Lawmakers recently voted to extend the payroll tax cut through 2012, which includes a measure to prevent a 27.1% cut in Medicare payments to doctors for the rest of this year through a ‘doc fix’ that would be funded by reducing federal healthcare spending. But while doctors’ reimbursements might be saved, it could come at the expense of skilled nursing facilities.
The ‘doc fix’ will be funded by reducing spending by about $21.1 billion, which includes a $6.9 billion reduction in federal payments to skilled nursing facilities and hospitals that collect “bad debt”—the amount facilities can get reimbursed by Medicare to cover expenses (debt) incurred by those dually eligible for Medicaid and Medicare that’s uncollectable by federal law.
Currently, skilled nursing providers can collect 70% of beneficiary cost-sharing, or “bad debt,” expenses from Medicare, and 100% of bad debt stemming from the treatment of “dual eligibles.”
Unfortunately for providers, the ‘doc fix’ includes cutting reimbursements for bad debt to 65% beginning in 2013 for those who are currently getting a 70% reimbursement, and phasing those getting complete reimbursements down to 65% in the next three years. President Obama recommends that bad debt reimbursements be reduced to just 25%.
With this turn of events, the already-slim margins in skilled nursing could get dangerously smaller, according to the American Health Care Association.
“It’s unclear how much of that $6.9 billion is ours [as opposed to affecting hospitals],” says Greg Crist, vice president of public affairs at AHCA. “The [three-year] phase-in helps, but we have a lot of facilities who have Medicaid patients and therefore have a lot of bad debt, and this is going to be another financial strain.”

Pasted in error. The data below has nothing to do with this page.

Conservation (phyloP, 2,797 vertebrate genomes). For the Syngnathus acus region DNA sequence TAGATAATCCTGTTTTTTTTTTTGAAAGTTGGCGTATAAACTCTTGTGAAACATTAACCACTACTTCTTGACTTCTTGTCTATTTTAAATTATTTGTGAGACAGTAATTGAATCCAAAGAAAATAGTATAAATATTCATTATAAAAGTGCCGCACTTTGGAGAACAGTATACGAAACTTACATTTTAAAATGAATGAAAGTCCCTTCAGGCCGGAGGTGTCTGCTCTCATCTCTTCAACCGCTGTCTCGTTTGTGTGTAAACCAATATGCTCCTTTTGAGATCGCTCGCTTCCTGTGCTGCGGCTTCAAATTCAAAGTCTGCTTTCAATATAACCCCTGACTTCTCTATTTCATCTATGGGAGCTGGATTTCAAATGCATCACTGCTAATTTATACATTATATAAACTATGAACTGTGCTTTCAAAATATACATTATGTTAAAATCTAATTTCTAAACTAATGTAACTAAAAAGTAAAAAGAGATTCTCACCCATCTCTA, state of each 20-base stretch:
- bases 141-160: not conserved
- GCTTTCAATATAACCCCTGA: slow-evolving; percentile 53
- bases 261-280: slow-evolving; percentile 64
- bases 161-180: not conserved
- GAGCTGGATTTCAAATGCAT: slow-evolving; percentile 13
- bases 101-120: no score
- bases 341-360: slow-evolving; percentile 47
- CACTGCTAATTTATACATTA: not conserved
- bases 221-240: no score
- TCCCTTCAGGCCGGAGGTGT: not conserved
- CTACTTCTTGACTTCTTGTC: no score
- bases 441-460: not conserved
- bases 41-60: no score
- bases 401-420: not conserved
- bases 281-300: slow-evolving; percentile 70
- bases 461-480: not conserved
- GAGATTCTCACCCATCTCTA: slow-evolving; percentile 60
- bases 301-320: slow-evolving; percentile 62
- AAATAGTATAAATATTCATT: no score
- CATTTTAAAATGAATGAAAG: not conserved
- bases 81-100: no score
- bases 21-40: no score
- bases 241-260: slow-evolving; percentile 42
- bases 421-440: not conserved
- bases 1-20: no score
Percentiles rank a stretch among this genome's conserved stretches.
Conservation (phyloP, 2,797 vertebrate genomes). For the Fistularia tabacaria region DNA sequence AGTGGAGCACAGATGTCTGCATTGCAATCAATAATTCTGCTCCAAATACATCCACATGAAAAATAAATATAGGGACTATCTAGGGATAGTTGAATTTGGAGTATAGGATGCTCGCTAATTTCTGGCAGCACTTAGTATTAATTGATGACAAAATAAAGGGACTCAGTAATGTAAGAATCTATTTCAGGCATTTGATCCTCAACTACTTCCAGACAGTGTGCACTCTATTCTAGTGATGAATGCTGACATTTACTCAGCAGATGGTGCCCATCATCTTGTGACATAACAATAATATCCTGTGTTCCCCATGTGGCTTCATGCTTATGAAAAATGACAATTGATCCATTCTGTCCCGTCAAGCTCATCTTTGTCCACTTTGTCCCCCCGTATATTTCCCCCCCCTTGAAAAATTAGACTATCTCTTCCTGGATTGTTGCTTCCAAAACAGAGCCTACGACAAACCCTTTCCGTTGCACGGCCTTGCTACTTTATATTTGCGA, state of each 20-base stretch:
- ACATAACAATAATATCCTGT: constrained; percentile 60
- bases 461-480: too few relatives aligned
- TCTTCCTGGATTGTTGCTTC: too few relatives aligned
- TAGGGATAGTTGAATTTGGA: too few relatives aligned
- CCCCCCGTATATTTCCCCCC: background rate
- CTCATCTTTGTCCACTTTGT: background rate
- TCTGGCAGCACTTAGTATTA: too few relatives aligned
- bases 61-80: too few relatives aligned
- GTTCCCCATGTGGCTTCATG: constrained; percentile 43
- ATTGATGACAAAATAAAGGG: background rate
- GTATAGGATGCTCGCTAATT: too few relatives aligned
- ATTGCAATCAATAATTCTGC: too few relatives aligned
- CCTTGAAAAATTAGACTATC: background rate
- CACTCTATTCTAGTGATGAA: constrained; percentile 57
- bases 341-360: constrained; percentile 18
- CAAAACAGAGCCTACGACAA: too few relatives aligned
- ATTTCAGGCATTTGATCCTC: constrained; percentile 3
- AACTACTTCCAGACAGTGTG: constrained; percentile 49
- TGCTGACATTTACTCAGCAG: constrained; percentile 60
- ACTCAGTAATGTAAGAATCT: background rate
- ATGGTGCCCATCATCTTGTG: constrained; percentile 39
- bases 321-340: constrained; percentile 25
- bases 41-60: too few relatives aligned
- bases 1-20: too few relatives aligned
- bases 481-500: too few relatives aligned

He says the cut will impact 20 to 25 states disproportionately to other states, naming Florida, Pennsylvania, and Illinois among those that will be particularly hard-hit.
AHCA had previously offered an alternative to the bad debt proposal, for facilities to absorb all private-pay bad debt with no federal responsibility, and has also introduced other “substantive policy alternatives and solutions” such as penalizing nursing homes with higher-than-average hospital readmissions.
Previous analyses have shown that nursing homes’ profits will flatline or even turn negative with further cuts beyond the average 11.1% Medicare reimbursement reductions to nursing homes that went into effect last October.
“Many may not want to mention margins when it relates to healthcare providers, but the fact of the matter is without a margin, it’s just not possible to keep operating,” AHCA President and CEO Mark Parkinson has previously stated.
The doc fix was included in the payroll tax extension deal, which passed in the Senate on Friday with a 60-36 vote shortly after clearing the House, 293-132.
Click here for a summary of the health-related provisions contained in the deal.
Written by Alyssa Gerace